The Realtors' monthly index fell 5.4 percent in the Northeast month-to-month, rose 0.9 percent in the Midwest, fell 4.5 percent in the South and fell 8.2 percent in the West. The West, and its severely distressed markets like Phoenix and Las Vegas, has been the center of most investor interest and is therefore seeing the lowest supply of properties for sale. The West is also the only region that saw a year-over-year decline in signed sales contracts in December.
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Housing inventory usually drops in the winter months, only to rebound in the spring, but this winter has seen a larger than normal decline. Realtors are looking for more homes to come on the market in the spring, but there are still 10.7 million borrowers who owe more on their mortgages than their homes are worth, and an additional 2.3 million who have less than five percent equity in their homes, according to CoreLogic. Those homeowners cannot sell without having to pay into their mortgages, so they are largely stuck in place. First-time home buyers are purchasing at an unusually low rate due to tighter credit standards, and many potential sellers simply don't want to list until prices rise more substantially.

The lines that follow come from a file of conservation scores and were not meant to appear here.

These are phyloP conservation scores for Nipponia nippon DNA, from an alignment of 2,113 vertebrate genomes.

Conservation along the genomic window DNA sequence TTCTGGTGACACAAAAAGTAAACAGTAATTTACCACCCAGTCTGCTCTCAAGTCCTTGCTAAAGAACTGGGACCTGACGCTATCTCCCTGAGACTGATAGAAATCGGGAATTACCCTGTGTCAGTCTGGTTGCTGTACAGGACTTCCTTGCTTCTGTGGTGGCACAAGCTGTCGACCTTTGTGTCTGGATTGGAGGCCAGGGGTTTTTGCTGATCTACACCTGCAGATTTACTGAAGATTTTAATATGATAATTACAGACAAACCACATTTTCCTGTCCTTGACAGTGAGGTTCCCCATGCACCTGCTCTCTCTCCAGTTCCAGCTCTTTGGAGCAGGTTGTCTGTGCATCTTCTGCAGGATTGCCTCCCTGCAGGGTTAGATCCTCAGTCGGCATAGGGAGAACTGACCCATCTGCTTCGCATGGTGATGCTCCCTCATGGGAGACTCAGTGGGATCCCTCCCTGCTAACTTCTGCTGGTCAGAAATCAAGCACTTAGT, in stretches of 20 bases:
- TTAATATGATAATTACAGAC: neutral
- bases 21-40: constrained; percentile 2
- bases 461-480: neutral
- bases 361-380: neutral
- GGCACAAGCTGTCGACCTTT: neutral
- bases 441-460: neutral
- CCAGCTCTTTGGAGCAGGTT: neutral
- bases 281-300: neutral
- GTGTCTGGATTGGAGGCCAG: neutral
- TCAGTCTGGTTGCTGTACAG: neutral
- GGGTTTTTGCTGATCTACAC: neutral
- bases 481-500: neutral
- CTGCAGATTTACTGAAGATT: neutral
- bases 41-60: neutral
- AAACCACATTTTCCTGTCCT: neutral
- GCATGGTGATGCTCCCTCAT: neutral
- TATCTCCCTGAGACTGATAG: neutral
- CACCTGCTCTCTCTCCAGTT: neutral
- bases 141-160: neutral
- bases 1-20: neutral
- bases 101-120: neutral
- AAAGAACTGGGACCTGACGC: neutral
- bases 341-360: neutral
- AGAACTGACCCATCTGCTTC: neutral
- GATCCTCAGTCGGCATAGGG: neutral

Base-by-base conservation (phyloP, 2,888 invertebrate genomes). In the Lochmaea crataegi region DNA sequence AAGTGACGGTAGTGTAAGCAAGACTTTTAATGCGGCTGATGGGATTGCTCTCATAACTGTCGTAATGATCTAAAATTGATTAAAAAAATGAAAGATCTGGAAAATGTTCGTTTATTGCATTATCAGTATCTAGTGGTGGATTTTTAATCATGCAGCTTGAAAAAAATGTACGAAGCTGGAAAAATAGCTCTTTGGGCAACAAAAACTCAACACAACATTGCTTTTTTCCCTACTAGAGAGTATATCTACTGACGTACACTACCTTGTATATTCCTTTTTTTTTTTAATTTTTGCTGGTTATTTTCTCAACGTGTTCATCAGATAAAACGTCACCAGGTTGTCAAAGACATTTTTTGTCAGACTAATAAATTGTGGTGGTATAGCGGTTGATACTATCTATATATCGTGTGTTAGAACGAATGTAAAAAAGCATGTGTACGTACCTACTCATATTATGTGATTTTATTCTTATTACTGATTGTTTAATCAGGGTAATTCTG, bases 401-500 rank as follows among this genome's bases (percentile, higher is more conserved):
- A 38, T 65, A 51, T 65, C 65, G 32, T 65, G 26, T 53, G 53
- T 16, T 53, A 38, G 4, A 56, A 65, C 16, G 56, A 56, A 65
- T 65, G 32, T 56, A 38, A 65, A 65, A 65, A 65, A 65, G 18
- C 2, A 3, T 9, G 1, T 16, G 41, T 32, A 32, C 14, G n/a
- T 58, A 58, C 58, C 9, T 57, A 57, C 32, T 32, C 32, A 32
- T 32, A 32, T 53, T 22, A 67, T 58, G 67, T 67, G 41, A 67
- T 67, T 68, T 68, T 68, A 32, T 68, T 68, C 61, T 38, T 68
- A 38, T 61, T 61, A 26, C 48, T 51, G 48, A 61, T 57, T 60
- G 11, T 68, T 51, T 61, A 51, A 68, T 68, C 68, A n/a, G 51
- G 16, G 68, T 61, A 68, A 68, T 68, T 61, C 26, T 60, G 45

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"We expect a seasonal rise of inventory in the spring to help, but a seller's market may be developing," notes Yun. "Much of the West is already a seller's market for homes priced under a million dollars, but conditions are much more balanced in the Northeast."
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